English Title: The Flower of My Secret
Original Title: La flor de mi secreto
Country: Spain, France
Language: Spanish, French
Genre: Drama, Comedy
Director/Writer: Pedro Almodóvar
Music: Alberto Iglesias
Cinematography: Affonso Beato
Rossy de Palma
Juan José Otegui
As a successful romantic novelist, Leo Macías (Paredes) lives on the easy street of Madrid, but middle-age crisis starts kicking in, the relationship with her husband Paco (Arias), a military officer who goes out of his way to be stationed in foreign countries (a typical cop-out move of the guilty part), is on the rocks, which significantly cripples her output of cloying love stories, and under contractual obligation and a nom-de-plume clause which gives her the freedom of anonymity, her high-flying career might take a sea change when she seeks to publish her latest anti-romantic works through a newspaper editor Angel (Echanove), who begins to take a shine for her.
THE FLOWER OF MY SECRET, Almodóvar’s 11th feature, might as well echo his own creativity struggle at that mid-point in his life, between churning out familiar stories that promise stability or breaking out from his comfort zone to map out new territory, an artist’s perpetual dilemma, that is.
Leo’s latent desire to shucking off her status quo and persistent loneliness is comically symbolized by a pair of shoes that Paco bought for her years ago that now becomes too tight for her to take it off, and cannot reach her maid Blanca (flamenco dancer Vargas, who will not exeunt without a fiery rendition), she has to cross the city to ask her best friend Betty (Elias) for help. Tellingly, female friendship is never simply a friend-or-foe dichotomy in Almodóvar’s understanding, here it is complicated by secrets, conflicted by feelings but ultimately benevolent, and men, on the other hand, are less so, Paco’s egotistic ultimatum prompts Leo to suicidal actions, Angel’s banal affection looks more like a stopgap than a soul-mate for her, and Blanca’s son Antonio (Cortés), is stripped down to a dunderhead with an improbable sense of naiveté, to whom Leo symbolically grants a gratitude than taking advantage of his corporeal gesture.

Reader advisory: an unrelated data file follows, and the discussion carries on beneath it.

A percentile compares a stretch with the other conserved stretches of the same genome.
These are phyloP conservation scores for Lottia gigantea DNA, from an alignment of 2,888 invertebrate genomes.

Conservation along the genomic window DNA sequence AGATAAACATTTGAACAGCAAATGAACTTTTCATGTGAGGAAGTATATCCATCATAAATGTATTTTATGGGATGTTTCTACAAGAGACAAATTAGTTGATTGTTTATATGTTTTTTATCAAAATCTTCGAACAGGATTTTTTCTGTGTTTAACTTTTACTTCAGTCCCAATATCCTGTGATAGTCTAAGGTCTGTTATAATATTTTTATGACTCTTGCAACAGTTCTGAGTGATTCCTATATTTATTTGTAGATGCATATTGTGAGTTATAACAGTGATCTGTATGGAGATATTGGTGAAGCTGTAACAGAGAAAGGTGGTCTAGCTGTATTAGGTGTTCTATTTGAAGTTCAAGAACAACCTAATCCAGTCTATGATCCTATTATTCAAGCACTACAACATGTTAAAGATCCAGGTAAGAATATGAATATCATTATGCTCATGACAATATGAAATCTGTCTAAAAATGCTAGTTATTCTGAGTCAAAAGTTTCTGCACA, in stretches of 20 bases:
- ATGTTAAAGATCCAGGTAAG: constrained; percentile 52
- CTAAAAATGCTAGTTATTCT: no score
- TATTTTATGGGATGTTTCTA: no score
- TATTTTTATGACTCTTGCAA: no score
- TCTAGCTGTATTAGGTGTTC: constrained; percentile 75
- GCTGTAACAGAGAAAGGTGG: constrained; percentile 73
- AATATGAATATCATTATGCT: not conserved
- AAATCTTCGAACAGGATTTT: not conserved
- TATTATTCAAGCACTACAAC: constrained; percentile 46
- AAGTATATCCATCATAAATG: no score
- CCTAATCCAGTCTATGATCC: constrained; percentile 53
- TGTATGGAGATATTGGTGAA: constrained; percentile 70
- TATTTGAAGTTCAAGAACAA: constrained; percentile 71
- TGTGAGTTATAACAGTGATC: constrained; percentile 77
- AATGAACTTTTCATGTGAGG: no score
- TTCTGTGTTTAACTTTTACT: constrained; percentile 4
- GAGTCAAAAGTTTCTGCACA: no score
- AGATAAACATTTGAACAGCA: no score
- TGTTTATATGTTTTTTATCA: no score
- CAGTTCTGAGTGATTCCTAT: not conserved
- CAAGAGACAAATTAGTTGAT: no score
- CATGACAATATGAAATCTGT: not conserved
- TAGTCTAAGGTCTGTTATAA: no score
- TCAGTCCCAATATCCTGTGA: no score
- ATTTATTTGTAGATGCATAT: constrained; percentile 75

Thankfully, the school of hard knocks is graced by Marisa Paredes’ viscerally doleful star-turn in the center, to incarnate a woman who is aspiring to burn the bridge and plow on over a dead-end marriage with a renewed direction of life, and the most ebullient parts are those with her mother and sister (Lampreave and de Palma respectively), when motormouth meets loudmouth, both are extraordinarily funny as the bickering duo, plus we must give the mother the credit for doling out her cracker-barrel philosophies and Lampreave is particularly swell in delivering her lines with a delicious cadence.
At any rate, THE FLOWER OF MY SECRET is Almodóvar’s more conventional and sympathetic practice of his slant on female emotional provenance, it might stem from love (even a lopsided one), family (even it is affixed with constant squabbling) or friendship (even if contains betrayal), but most of all, there is a form of vitality as immanent as a woman’s tears, vulnerable it seems, but the operative word here is “indissoluble”.